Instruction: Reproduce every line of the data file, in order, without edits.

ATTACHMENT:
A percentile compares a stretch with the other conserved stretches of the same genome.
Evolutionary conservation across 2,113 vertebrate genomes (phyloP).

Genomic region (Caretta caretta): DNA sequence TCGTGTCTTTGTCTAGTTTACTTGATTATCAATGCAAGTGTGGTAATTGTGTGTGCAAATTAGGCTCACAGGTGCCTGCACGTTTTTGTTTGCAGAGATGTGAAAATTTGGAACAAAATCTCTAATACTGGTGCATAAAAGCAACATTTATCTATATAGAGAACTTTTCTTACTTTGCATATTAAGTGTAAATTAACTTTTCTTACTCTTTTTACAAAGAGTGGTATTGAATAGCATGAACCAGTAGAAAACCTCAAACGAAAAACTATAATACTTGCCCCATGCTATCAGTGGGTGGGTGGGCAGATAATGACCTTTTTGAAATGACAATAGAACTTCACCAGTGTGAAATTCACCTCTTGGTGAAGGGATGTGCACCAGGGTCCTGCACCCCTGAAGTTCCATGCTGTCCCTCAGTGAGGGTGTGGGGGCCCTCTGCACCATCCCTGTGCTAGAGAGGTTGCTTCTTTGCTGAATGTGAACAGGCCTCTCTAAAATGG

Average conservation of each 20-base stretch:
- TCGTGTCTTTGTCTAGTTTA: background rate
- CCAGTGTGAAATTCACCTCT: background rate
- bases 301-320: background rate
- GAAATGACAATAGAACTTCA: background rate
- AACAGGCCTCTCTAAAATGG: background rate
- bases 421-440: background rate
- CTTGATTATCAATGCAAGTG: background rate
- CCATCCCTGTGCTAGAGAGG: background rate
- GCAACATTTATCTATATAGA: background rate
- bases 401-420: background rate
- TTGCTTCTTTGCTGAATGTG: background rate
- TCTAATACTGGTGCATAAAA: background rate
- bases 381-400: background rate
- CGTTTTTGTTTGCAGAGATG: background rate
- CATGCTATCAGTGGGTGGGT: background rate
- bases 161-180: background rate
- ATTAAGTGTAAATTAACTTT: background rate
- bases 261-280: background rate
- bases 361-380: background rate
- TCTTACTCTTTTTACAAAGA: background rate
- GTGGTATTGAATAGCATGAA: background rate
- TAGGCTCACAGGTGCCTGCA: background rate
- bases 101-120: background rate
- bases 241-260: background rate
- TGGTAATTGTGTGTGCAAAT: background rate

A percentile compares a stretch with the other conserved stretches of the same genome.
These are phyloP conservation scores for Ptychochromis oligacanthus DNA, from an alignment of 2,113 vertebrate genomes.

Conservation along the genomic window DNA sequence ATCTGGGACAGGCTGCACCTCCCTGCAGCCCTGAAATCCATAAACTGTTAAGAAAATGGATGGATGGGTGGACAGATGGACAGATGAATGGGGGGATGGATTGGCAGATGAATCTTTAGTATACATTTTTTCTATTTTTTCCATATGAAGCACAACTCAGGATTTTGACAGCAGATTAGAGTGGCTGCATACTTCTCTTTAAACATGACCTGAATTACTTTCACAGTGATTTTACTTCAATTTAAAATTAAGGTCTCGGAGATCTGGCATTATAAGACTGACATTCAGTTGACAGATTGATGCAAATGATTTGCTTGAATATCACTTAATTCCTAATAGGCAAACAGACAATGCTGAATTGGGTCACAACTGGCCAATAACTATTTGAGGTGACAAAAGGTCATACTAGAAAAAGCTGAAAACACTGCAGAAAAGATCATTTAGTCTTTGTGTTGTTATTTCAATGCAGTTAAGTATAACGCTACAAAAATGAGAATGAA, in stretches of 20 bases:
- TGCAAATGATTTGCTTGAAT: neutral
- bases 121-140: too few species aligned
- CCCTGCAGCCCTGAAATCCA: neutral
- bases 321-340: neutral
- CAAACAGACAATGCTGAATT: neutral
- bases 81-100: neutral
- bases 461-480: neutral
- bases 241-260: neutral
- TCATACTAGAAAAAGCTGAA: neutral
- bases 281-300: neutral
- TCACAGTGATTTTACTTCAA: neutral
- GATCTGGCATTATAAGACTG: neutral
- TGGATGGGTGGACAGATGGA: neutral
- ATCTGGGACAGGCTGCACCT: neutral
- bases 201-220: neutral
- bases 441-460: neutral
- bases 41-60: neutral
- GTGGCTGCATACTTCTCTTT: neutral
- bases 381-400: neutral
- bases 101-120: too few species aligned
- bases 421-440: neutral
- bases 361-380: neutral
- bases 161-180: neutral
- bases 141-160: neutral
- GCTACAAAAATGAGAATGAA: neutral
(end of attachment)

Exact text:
A percentile compares a stretch with the other conserved stretches of the same genome.
Evolutionary conservation across 2,113 vertebrate genomes (phyloP).

Genomic region (Caretta caretta): DNA sequence TCGTGTCTTTGTCTAGTTTACTTGATTATCAATGCAAGTGTGGTAATTGTGTGTGCAAATTAGGCTCACAGGTGCCTGCACGTTTTTGTTTGCAGAGATGTGAAAATTTGGAACAAAATCTCTAATACTGGTGCATAAAAGCAACATTTATCTATATAGAGAACTTTTCTTACTTTGCATATTAAGTGTAAATTAACTTTTCTTACTCTTTTTACAAAGAGTGGTATTGAATAGCATGAACCAGTAGAAAACCTCAAACGAAAAACTATAATACTTGCCCCATGCTATCAGTGGGTGGGTGGGCAGATAATGACCTTTTTGAAATGACAATAGAACTTCACCAGTGTGAAATTCACCTCTTGGTGAAGGGATGTGCACCAGGGTCCTGCACCCCTGAAGTTCCATGCTGTCCCTCAGTGAGGGTGTGGGGGCCCTCTGCACCATCCCTGTGCTAGAGAGGTTGCTTCTTTGCTGAATGTGAACAGGCCTCTCTAAAATGG

Average conservation of each 20-base stretch:
- TCGTGTCTTTGTCTAGTTTA: background rate
- CCAGTGTGAAATTCACCTCT: background rate
- bases 301-320: background rate
- GAAATGACAATAGAACTTCA: background rate
- AACAGGCCTCTCTAAAATGG: background rate
- bases 421-440: background rate
- CTTGATTATCAATGCAAGTG: background rate
- CCATCCCTGTGCTAGAGAGG: background rate
- GCAACATTTATCTATATAGA: background rate
- bases 401-420: background rate
- TTGCTTCTTTGCTGAATGTG: background rate
- TCTAATACTGGTGCATAAAA: background rate
- bases 381-400: background rate
- CGTTTTTGTTTGCAGAGATG: background rate
- CATGCTATCAGTGGGTGGGT: background rate
- bases 161-180: background rate
- ATTAAGTGTAAATTAACTTT: background rate
- bases 261-280: background rate
- bases 361-380: background rate
- TCTTACTCTTTTTACAAAGA: background rate
- GTGGTATTGAATAGCATGAA: background rate
- TAGGCTCACAGGTGCCTGCA: background rate
- bases 101-120: background rate
- bases 241-260: background rate
- TGGTAATTGTGTGTGCAAAT: background rate

A percentile compares a stretch with the other conserved stretches of the same genome.
These are phyloP conservation scores for Ptychochromis oligacanthus DNA, from an alignment of 2,113 vertebrate genomes.

Conservation along the genomic window DNA sequence ATCTGGGACAGGCTGCACCTCCCTGCAGCCCTGAAATCCATAAACTGTTAAGAAAATGGATGGATGGGTGGACAGATGGACAGATGAATGGGGGGATGGATTGGCAGATGAATCTTTAGTATACATTTTTTCTATTTTTTCCATATGAAGCACAACTCAGGATTTTGACAGCAGATTAGAGTGGCTGCATACTTCTCTTTAAACATGACCTGAATTACTTTCACAGTGATTTTACTTCAATTTAAAATTAAGGTCTCGGAGATCTGGCATTATAAGACTGACATTCAGTTGACAGATTGATGCAAATGATTTGCTTGAATATCACTTAATTCCTAATAGGCAAACAGACAATGCTGAATTGGGTCACAACTGGCCAATAACTATTTGAGGTGACAAAAGGTCATACTAGAAAAAGCTGAAAACACTGCAGAAAAGATCATTTAGTCTTTGTGTTGTTATTTCAATGCAGTTAAGTATAACGCTACAAAAATGAGAATGAA, in stretches of 20 bases:
- TGCAAATGATTTGCTTGAAT: neutral
- bases 121-140: too few species aligned
- CCCTGCAGCCCTGAAATCCA: neutral
- bases 321-340: neutral
- CAAACAGACAATGCTGAATT: neutral
- bases 81-100: neutral
- bases 461-480: neutral
- bases 241-260: neutral
- TCATACTAGAAAAAGCTGAA: neutral
- bases 281-300: neutral
- TCACAGTGATTTTACTTCAA: neutral
- GATCTGGCATTATAAGACTG: neutral
- TGGATGGGTGGACAGATGGA: neutral
- ATCTGGGACAGGCTGCACCT: neutral
- bases 201-220: neutral
- bases 441-460: neutral
- bases 41-60: neutral
- GTGGCTGCATACTTCTCTTT: neutral
- bases 381-400: neutral
- bases 101-120: too few species aligned
- bases 421-440: neutral
- bases 361-380: neutral
- bases 161-180: neutral
- bases 141-160: neutral
- GCTACAAAAATGAGAATGAA: neutral